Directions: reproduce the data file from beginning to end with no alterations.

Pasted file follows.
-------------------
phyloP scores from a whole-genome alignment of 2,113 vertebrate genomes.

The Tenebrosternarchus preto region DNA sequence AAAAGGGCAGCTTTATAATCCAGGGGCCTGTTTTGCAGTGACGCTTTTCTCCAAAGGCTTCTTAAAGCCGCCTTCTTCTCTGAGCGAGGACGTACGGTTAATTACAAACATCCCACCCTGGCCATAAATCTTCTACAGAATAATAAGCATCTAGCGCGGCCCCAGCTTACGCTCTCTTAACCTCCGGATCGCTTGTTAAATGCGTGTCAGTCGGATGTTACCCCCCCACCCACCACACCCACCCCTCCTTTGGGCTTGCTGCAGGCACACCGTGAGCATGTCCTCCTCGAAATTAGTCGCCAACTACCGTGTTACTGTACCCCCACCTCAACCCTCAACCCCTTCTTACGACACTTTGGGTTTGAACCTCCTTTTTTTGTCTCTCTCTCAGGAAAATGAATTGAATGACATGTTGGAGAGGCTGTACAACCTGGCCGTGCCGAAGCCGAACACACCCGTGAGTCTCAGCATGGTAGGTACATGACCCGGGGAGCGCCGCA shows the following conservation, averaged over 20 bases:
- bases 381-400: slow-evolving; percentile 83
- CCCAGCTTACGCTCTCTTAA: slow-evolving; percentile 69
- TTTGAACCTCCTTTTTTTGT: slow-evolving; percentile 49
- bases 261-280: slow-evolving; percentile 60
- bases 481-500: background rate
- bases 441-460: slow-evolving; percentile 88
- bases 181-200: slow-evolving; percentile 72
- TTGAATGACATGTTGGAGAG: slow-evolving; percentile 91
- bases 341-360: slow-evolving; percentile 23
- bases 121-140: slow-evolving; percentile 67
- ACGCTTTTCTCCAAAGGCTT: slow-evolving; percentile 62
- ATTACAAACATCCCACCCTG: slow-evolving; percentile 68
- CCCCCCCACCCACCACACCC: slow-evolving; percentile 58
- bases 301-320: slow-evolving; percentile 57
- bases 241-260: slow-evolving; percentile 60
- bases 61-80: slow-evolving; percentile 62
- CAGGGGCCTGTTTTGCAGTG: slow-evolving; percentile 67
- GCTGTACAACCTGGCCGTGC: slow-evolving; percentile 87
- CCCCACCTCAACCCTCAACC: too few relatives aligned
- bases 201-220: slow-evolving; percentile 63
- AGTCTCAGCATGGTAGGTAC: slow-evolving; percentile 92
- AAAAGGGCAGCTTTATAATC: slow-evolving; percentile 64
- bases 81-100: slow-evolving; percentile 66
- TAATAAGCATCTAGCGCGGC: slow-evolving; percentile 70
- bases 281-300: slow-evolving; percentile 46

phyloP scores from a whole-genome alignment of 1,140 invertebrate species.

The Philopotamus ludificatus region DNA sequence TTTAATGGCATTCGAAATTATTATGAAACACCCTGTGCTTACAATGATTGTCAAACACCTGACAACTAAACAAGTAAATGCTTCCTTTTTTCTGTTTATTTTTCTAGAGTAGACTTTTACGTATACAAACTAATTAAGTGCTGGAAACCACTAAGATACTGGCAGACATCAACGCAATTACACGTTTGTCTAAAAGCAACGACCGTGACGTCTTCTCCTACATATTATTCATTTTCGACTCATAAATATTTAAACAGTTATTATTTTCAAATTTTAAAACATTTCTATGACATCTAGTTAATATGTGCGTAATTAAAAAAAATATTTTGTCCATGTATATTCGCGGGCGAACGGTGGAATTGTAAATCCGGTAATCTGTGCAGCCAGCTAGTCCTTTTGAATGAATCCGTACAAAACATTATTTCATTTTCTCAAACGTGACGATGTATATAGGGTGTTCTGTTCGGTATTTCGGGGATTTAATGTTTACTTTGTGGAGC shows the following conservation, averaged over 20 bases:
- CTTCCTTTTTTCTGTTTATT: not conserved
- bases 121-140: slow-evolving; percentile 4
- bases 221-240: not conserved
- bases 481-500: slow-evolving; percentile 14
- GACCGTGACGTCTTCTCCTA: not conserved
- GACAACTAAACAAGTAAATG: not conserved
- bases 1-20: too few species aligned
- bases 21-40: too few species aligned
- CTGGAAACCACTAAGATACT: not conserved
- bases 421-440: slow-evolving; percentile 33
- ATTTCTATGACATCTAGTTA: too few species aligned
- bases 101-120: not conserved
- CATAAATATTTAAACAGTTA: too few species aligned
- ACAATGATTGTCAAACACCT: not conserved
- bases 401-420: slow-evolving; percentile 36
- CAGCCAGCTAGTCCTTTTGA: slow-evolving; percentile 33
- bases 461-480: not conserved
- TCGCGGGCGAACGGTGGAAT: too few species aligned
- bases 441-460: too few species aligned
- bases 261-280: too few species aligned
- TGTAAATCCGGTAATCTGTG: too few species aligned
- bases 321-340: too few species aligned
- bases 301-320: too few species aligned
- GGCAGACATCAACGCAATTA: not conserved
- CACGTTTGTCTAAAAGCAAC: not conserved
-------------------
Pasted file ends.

phyloP scores from a whole-genome alignment of 2,113 vertebrate genomes.

The Tenebrosternarchus preto region DNA sequence AAAAGGGCAGCTTTATAATCCAGGGGCCTGTTTTGCAGTGACGCTTTTCTCCAAAGGCTTCTTAAAGCCGCCTTCTTCTCTGAGCGAGGACGTACGGTTAATTACAAACATCCCACCCTGGCCATAAATCTTCTACAGAATAATAAGCATCTAGCGCGGCCCCAGCTTACGCTCTCTTAACCTCCGGATCGCTTGTTAAATGCGTGTCAGTCGGATGTTACCCCCCCACCCACCACACCCACCCCTCCTTTGGGCTTGCTGCAGGCACACCGTGAGCATGTCCTCCTCGAAATTAGTCGCCAACTACCGTGTTACTGTACCCCCACCTCAACCCTCAACCCCTTCTTACGACACTTTGGGTTTGAACCTCCTTTTTTTGTCTCTCTCTCAGGAAAATGAATTGAATGACATGTTGGAGAGGCTGTACAACCTGGCCGTGCCGAAGCCGAACACACCCGTGAGTCTCAGCATGGTAGGTACATGACCCGGGGAGCGCCGCA shows the following conservation, averaged over 20 bases:
- bases 381-400: slow-evolving; percentile 83
- CCCAGCTTACGCTCTCTTAA: slow-evolving; percentile 69
- TTTGAACCTCCTTTTTTTGT: slow-evolving; percentile 49
- bases 261-280: slow-evolving; percentile 60
- bases 481-500: background rate
- bases 441-460: slow-evolving; percentile 88
- bases 181-200: slow-evolving; percentile 72
- TTGAATGACATGTTGGAGAG: slow-evolving; percentile 91
- bases 341-360: slow-evolving; percentile 23
- bases 121-140: slow-evolving; percentile 67
- ACGCTTTTCTCCAAAGGCTT: slow-evolving; percentile 62
- ATTACAAACATCCCACCCTG: slow-evolving; percentile 68
- CCCCCCCACCCACCACACCC: slow-evolving; percentile 58
- bases 301-320: slow-evolving; percentile 57
- bases 241-260: slow-evolving; percentile 60
- bases 61-80: slow-evolving; percentile 62
- CAGGGGCCTGTTTTGCAGTG: slow-evolving; percentile 67
- GCTGTACAACCTGGCCGTGC: slow-evolving; percentile 87
- CCCCACCTCAACCCTCAACC: too few relatives aligned
- bases 201-220: slow-evolving; percentile 63
- AGTCTCAGCATGGTAGGTAC: slow-evolving; percentile 92
- AAAAGGGCAGCTTTATAATC: slow-evolving; percentile 64
- bases 81-100: slow-evolving; percentile 66
- TAATAAGCATCTAGCGCGGC: slow-evolving; percentile 70
- bases 281-300: slow-evolving; percentile 46

phyloP scores from a whole-genome alignment of 1,140 invertebrate species.

The Philopotamus ludificatus region DNA sequence TTTAATGGCATTCGAAATTATTATGAAACACCCTGTGCTTACAATGATTGTCAAACACCTGACAACTAAACAAGTAAATGCTTCCTTTTTTCTGTTTATTTTTCTAGAGTAGACTTTTACGTATACAAACTAATTAAGTGCTGGAAACCACTAAGATACTGGCAGACATCAACGCAATTACACGTTTGTCTAAAAGCAACGACCGTGACGTCTTCTCCTACATATTATTCATTTTCGACTCATAAATATTTAAACAGTTATTATTTTCAAATTTTAAAACATTTCTATGACATCTAGTTAATATGTGCGTAATTAAAAAAAATATTTTGTCCATGTATATTCGCGGGCGAACGGTGGAATTGTAAATCCGGTAATCTGTGCAGCCAGCTAGTCCTTTTGAATGAATCCGTACAAAACATTATTTCATTTTCTCAAACGTGACGATGTATATAGGGTGTTCTGTTCGGTATTTCGGGGATTTAATGTTTACTTTGTGGAGC shows the following conservation, averaged over 20 bases:
- CTTCCTTTTTTCTGTTTATT: not conserved
- bases 121-140: slow-evolving; percentile 4
- bases 221-240: not conserved
- bases 481-500: slow-evolving; percentile 14
- GACCGTGACGTCTTCTCCTA: not conserved
- GACAACTAAACAAGTAAATG: not conserved
- bases 1-20: too few species aligned
- bases 21-40: too few species aligned
- CTGGAAACCACTAAGATACT: not conserved
- bases 421-440: slow-evolving; percentile 33
- ATTTCTATGACATCTAGTTA: too few species aligned
- bases 101-120: not conserved
- CATAAATATTTAAACAGTTA: too few species aligned
- ACAATGATTGTCAAACACCT: not conserved
- bases 401-420: slow-evolving; percentile 36
- CAGCCAGCTAGTCCTTTTGA: slow-evolving; percentile 33
- bases 461-480: not conserved
- TCGCGGGCGAACGGTGGAAT: too few species aligned
- bases 441-460: too few species aligned
- bases 261-280: too few species aligned
- TGTAAATCCGGTAATCTGTG: too few species aligned
- bases 321-340: too few species aligned
- bases 301-320: too few species aligned
- GGCAGACATCAACGCAATTA: not conserved
- CACGTTTGTCTAAAAGCAAC: not conserved